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Youtube’s Cultural Awareness

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Erik De Anda

Professor Vance

EMAC 2321

December 7 2016

YouTube’s Cultural Awareness

Dating back to the earliest forms of civilization, people have maintained records of their daily lives, practices, beliefs, etc. Evidence of ancient, or even prehistoric, cultures exist. Whether it be cuneiform on stone tablets or stick figures on cave walls, vast riches of knowledge have all been recorded within the Mesopotamian, Egyptian, Greek, Roman, Incan, Aztec, and Mayan civilizations. These records have existed for thousands of years, endless amounts of scripture, text, and symbols describing cultures all over the world.

Throughout the years people have continued to share and document their experiences, leaving traces of their cultures behind. Journals, art pieces, and books left for scholars to decipher every bit of information in order to increase their knowledge of foreign cultures.

However, for the longest time, this information was generally only accessible to scholars. Great knowledge of the world’s cultures was uncommon to the average person. Years of tedious research was required to fully engage an understanding of ancient civilizations or other cultures in general. There were not many other ways to do so other than by traveling to each location, but even then there was no way of going back in time to experience the culture first hand. Thankfully, these records are now accessible to nearly everyone. People can find out what some of the most popular dishes in Mexico are within seconds. All that is required is a device with internet access.

        In today’s age people are a click away from a whole new world. The amount of power held in a single cellular device exceeds any realistic expectations held just a century ago. In addition, the number of internet users is at an all-time highest; rising from 1 billion in 2005 to 3.5 billion in 2016 (Statista). With this technology becoming more accessible every day, people are now connected more than ever. Nevertheless, the internet is a massive place, so what part of it brings people closer together? In truth, an argument can be made for every aspect of the internet, but a great place to start is YouTube. Not only is YouTube the second most visited website (YouTube) but it also generates billions of views daily. Every day people watch hundreds of millions of hours on YouTube. It is undeniable that the site holds an influence over people.

Furthermore, local versions of YouTube are now available in more than 88 countries, as well as a total of 76 different languages, covering 95% of the Internet population (YouTube). The accessibility YouTube provides is only fitting for a platform that has revolutionized the way the younger generations see the world. Nevertheless, these features are not the reason why YouTube has been able to cultivate such a successful environment for cultural diffusion. The real reason lies within the authenticity and intimacy that comes from YouTube videos, coupled with the disconnection between creator and consumer when reading script or text.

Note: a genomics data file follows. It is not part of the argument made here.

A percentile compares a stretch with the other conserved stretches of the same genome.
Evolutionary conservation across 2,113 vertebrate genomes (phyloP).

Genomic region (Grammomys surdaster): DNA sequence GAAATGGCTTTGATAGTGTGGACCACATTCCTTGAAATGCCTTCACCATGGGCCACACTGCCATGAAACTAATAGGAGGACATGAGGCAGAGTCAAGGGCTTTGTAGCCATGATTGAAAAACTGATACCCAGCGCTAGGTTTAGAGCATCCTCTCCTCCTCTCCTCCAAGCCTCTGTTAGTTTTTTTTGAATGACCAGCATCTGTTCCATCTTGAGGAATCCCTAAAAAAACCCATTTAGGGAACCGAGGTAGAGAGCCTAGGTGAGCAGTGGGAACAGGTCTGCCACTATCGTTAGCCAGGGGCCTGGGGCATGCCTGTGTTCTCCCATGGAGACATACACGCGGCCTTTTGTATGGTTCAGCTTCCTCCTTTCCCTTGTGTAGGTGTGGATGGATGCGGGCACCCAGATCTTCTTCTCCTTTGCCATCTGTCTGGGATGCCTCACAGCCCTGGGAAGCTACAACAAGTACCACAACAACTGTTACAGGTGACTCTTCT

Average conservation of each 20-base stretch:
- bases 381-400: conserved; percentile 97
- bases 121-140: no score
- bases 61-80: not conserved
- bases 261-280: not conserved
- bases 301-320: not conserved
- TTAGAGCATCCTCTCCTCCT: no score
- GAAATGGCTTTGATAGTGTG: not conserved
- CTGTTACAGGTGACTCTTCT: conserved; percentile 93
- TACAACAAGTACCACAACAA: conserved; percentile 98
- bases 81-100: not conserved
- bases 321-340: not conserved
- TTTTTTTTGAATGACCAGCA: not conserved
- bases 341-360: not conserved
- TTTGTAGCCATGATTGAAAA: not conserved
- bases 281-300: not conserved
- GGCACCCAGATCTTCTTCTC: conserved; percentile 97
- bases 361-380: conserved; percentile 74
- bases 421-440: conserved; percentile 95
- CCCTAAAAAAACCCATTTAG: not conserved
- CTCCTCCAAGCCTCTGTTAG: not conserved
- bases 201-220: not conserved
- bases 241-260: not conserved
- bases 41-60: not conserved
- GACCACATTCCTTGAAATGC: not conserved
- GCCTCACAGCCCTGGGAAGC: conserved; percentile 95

Moreover, it can be argued that television has been providing the same product for decades. However, for years, people have been fed the same washed out stereotypes on television and films. America’s egotistical demeanor has poured out through its own media. Misrepresentations of African Americans, Asians, and basically anyone who was not a white man born in America have been common occurrences in the television and film industries, causing a negative impact in the way people of different background interact. Film, television, and media have been a source of division for years in nations a diverse as the United States. However, America is not the only country guilty of misrepresentation. It has become a known fact that other nations also portray foreigners in incorrect ways. Often times Americans, themselves, are victims of this misrepresentation.

In general, the movie and TV industry have been misrepresenting anyone and everyone. In the US, it had not been until recently that efforts and voices from some of the misrepresented communities somewhat reached these industries. Scandals like “Black Face”, “Yellow Face”, and “Oscars So White” are just some of the examples that show the reality of what today is. People are still fighting Hollywood over certain movies like. Although progress has been made, it is most likely due to people’s growing intolerance and competition from places like YouTube. For over a decade now, YouTube has been the home of diverse content, with some of the top creators ranging from places like Sweden to South Africa.

Furthermore, as the platform has grown YouTube has not dealt with many issues of misrepresentation, mainly because of the fact that the content consumed was created by genuine people, not actors. It is also due to YouTube’s platform being based off a system where the consumer can also be the producer.

The system heavily encourages the spread of culture, and, although it is possible that some users may stay within the boundaries of their own culture when using the platform, it is also very likely that at some point they may encounter foreign cultures. This becomes more of a possibility when taking a look at YouTube’s algorithms and set-up. When watching a video, YouTube displays relevant content on the side, but often times it is mixed in with the recommended and trending videos.



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